Findings Cast Doubt on Glycemic-Index Appetite Effects


Fad diets have touted using the glycemic index (GI)-a measure of how quickly a food boosts blood sugar-as a magic bullet for targeting weight loss. But science keeps finding that the facts are more complicated.

Now researchers in the Netherlands report that the glycemic index may not affect appetite as previously thought. Harry Peters, PhD, of Unilever Research and Development, and colleagues tested the theory that low-glycemic index carbohydrates that digest more slowly and have more gradual effects on insulin and glucose levels might combat hunger better than high-GI foods. So whole grains, for example, might be better for weight loss than white bread or sugary foods-not only because of calories but because they curb appetite more. Results from previous studies of this glycemic response and appetite have been inconsistent, however.

In tests with 35 volunteers, Peters and colleagues compared post-meal appetite and fullness with carbohydrates differing only in their glycemic index. They found only minimal effects on combating hunger with slower-to-digest, low-glycemic carbs.

Peters and colleagues concluded, These results cast further doubt on the notion that slowly digested carbohydrates may influence appetite through their effects on glycemic responses.

Susan B. Roberts, PhD, director of Tufts HNRCA Energy Metabolism Laboratory and author of The I Diet, and colleagues first challenged claims that glycemic index is a panacea for long-term weight loss in a 2007 study. Roberts and colleagues found that study participants achieved and maintained comparable weight loss after one year, regardless of whether they were on a low- or high-glycemic index diet.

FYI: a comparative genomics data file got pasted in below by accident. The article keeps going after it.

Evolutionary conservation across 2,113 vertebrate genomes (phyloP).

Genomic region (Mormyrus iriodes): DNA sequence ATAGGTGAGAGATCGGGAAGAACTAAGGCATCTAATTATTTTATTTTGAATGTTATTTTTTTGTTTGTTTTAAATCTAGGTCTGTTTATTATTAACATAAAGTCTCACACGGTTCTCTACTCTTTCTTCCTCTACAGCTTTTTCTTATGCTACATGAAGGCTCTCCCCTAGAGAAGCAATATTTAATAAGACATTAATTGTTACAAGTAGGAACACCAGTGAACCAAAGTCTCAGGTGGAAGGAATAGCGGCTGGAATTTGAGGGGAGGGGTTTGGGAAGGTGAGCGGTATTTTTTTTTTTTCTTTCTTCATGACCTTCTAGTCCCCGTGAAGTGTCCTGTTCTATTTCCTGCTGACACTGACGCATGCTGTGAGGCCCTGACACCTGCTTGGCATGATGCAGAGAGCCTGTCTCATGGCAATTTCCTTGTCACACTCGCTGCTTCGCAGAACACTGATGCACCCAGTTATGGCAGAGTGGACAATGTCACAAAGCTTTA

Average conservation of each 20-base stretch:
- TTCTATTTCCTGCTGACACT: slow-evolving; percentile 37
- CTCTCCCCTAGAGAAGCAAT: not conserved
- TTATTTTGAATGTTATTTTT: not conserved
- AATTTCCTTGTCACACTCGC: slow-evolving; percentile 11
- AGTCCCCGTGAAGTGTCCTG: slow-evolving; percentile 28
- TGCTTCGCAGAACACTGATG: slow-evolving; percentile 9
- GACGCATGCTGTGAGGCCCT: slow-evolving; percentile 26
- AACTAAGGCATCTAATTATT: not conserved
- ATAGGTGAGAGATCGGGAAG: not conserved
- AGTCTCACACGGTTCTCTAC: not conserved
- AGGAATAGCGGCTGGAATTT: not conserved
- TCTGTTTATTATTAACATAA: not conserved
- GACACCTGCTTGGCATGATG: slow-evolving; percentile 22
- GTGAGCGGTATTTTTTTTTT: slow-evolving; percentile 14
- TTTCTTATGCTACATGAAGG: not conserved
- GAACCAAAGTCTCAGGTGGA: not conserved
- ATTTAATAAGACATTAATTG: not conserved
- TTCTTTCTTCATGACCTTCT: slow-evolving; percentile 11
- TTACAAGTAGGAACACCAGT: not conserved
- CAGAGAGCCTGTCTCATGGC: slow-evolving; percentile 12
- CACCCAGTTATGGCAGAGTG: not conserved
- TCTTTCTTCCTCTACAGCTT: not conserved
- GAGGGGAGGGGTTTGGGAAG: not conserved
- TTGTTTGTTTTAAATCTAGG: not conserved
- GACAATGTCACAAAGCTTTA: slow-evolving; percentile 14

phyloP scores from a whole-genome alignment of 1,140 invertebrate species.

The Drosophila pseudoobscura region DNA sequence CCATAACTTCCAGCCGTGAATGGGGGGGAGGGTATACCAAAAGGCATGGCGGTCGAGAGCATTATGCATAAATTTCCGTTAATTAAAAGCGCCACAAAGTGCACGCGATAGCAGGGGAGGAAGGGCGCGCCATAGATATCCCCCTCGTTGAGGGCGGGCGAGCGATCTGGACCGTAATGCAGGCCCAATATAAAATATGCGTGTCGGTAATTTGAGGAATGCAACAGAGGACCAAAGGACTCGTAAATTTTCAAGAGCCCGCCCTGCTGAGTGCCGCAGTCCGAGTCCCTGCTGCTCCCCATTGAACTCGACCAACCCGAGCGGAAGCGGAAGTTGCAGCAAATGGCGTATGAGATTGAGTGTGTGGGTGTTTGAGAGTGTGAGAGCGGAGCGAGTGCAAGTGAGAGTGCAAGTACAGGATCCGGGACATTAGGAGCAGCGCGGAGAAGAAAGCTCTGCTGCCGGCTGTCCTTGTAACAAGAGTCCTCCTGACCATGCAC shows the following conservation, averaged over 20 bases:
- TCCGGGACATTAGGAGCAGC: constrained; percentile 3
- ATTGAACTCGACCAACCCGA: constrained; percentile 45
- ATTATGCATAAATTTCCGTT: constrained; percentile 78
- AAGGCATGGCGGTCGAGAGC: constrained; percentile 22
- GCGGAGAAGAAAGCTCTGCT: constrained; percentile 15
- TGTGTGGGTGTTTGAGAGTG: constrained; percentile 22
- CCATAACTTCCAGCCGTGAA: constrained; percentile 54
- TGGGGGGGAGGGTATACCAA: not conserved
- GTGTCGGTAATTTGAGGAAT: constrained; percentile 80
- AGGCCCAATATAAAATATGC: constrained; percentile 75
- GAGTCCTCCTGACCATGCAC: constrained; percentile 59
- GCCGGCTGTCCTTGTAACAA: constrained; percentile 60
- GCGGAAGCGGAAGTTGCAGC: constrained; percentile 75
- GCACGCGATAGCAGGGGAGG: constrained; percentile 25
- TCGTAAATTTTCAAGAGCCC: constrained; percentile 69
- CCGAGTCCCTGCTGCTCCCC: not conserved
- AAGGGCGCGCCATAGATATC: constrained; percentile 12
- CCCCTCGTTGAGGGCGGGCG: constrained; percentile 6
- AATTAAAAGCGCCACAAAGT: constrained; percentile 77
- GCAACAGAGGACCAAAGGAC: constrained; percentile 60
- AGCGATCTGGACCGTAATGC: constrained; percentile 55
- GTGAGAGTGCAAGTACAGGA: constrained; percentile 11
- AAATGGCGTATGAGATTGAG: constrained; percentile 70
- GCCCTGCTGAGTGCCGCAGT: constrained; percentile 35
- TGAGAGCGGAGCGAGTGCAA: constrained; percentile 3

But their ensuing research revealed that the whole picture is, again, more complicated. Watching your glycemic index actually does work for about 50% of people, Roberts explains. We were the first to show this and Harvard subsequently found the same thing. When you just look at the whole population it doesnt look great, but for some people it is an effective tool.

Given the latest evidence on glycemic index and diet and Tufts complicated findings, what should someone looking to lose weight do? Roberts advises that while science is working out simple tests that people can use to determine whether a low GI is good for them, being self-aware about hunger can be a great help: Try different breakfasts-for example, high-GI white toast versus low-GI fruit, eggs and a small piece of whole-wheat toast. If you get hungry more quickly after eating the high-GI breakfast, chances are you will do better if you go the low-GI route.

TO LEARN MORE: European Journal of Clinical Nutrition, January 2011; abstract at


Please enter your comment!
Please enter your name here